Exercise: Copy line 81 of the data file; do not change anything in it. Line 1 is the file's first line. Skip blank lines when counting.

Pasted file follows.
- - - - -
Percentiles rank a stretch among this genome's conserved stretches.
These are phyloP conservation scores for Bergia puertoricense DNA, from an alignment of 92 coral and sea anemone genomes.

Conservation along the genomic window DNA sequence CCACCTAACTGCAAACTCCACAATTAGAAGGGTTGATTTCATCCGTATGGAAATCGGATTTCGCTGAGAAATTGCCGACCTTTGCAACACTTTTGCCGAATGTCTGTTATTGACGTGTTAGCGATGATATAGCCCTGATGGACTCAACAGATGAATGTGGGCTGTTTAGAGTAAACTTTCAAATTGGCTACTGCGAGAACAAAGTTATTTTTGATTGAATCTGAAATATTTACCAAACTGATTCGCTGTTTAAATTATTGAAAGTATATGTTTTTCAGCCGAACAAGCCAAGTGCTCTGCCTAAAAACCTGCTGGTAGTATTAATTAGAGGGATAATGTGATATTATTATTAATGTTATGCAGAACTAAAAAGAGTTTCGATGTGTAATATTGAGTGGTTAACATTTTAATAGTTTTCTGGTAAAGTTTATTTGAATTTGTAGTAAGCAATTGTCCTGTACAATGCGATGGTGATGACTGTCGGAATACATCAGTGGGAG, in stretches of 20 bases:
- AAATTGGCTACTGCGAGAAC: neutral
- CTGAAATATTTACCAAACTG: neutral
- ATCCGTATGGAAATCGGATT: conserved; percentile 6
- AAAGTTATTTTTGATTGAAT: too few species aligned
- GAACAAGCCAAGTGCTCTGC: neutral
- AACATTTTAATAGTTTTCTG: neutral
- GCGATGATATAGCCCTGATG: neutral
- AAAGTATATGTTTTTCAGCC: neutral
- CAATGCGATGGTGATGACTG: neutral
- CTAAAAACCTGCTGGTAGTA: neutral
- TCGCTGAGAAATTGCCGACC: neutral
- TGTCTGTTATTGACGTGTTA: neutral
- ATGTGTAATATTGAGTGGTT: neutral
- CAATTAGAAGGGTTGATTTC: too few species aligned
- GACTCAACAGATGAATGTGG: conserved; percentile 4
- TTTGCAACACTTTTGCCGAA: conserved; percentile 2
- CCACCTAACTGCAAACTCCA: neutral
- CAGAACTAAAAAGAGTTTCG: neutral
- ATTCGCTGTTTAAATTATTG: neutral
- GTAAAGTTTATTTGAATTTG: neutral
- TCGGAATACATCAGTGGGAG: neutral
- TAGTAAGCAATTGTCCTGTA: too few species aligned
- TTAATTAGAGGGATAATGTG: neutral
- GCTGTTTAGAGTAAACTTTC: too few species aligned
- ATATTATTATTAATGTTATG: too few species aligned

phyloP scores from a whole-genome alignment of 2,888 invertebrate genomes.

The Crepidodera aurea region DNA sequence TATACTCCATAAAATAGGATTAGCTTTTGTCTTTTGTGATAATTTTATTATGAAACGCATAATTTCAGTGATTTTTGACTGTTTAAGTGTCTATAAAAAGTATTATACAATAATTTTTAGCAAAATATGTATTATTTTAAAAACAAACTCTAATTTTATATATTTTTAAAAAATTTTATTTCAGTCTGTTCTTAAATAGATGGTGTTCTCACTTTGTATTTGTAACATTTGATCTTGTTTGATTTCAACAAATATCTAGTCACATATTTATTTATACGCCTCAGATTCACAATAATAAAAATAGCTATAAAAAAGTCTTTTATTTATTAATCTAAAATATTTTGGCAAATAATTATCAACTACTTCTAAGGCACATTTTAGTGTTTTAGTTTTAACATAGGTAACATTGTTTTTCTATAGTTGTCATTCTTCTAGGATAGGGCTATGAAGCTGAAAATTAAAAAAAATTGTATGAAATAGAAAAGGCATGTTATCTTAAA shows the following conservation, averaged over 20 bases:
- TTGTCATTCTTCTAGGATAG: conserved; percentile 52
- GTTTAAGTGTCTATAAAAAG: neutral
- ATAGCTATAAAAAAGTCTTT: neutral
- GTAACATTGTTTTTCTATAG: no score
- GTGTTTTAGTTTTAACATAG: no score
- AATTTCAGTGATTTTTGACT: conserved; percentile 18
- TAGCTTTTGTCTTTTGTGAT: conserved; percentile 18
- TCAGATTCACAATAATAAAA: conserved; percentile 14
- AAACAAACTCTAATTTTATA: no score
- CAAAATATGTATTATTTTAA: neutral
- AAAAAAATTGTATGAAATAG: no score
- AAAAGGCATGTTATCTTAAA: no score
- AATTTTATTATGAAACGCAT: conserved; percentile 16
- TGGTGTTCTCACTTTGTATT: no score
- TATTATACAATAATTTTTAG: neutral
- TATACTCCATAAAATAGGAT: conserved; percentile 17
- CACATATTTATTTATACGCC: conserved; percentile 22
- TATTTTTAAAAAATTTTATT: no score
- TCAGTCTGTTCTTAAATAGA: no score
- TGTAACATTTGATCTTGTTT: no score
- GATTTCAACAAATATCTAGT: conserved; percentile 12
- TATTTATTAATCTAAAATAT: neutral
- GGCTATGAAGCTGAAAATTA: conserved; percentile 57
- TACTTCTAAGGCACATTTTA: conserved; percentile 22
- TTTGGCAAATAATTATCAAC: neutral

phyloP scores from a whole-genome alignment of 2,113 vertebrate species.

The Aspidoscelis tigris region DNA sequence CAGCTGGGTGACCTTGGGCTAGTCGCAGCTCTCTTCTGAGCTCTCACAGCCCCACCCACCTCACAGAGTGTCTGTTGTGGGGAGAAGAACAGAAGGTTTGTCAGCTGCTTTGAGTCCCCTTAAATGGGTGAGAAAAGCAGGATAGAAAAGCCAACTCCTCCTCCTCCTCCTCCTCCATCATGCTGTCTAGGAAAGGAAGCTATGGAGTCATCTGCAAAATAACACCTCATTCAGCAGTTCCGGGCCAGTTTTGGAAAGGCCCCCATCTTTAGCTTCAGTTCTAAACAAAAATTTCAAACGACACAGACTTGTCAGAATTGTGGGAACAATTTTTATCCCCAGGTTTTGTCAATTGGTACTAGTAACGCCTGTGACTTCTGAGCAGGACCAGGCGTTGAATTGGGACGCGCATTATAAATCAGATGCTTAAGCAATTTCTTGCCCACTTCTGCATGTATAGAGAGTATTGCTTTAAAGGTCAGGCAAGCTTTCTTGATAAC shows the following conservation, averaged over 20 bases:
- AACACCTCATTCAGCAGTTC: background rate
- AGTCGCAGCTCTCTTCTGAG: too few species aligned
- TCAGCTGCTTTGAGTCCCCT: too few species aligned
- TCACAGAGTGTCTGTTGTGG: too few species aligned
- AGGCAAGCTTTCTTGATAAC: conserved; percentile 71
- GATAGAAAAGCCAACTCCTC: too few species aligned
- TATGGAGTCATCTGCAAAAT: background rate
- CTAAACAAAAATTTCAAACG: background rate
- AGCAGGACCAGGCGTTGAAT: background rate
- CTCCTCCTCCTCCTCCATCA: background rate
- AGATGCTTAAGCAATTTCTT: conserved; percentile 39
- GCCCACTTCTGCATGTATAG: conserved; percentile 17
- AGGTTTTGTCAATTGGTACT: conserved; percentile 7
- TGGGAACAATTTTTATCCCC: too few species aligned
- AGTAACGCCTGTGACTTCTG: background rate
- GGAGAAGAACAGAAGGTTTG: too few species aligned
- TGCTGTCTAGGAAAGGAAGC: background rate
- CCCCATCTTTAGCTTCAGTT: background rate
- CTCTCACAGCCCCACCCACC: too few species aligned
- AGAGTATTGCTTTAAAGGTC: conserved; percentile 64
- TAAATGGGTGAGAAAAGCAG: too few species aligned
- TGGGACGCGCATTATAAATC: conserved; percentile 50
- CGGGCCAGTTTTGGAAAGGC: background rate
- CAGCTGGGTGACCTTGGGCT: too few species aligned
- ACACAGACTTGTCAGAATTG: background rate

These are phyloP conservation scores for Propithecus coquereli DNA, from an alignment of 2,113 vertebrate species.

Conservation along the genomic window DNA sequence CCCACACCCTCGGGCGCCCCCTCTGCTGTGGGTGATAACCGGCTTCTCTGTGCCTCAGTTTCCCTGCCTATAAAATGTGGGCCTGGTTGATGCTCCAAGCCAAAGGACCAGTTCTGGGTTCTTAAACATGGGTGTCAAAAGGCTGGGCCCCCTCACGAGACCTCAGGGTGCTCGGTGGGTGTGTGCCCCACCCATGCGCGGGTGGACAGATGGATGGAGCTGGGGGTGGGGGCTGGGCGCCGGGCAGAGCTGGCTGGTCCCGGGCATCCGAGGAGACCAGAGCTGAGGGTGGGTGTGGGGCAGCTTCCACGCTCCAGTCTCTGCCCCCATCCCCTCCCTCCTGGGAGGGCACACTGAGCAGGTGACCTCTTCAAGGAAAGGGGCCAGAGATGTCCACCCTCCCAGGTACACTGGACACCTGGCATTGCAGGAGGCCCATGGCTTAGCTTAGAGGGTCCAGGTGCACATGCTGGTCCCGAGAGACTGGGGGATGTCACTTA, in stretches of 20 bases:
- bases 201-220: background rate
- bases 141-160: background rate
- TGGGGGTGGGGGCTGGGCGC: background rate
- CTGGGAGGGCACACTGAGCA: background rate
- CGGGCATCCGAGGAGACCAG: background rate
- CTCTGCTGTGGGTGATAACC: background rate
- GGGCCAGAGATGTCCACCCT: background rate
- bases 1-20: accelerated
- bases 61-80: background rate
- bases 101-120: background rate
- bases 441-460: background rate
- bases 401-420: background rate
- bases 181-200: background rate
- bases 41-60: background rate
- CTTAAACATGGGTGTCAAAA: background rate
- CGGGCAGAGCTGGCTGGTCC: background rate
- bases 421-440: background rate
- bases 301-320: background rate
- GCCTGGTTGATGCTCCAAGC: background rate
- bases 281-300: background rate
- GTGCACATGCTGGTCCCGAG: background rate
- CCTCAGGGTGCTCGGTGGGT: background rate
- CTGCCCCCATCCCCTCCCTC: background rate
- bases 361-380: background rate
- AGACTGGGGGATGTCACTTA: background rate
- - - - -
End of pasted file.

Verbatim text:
- CAGCTGGGTGACCTTGGGCT: too few species aligned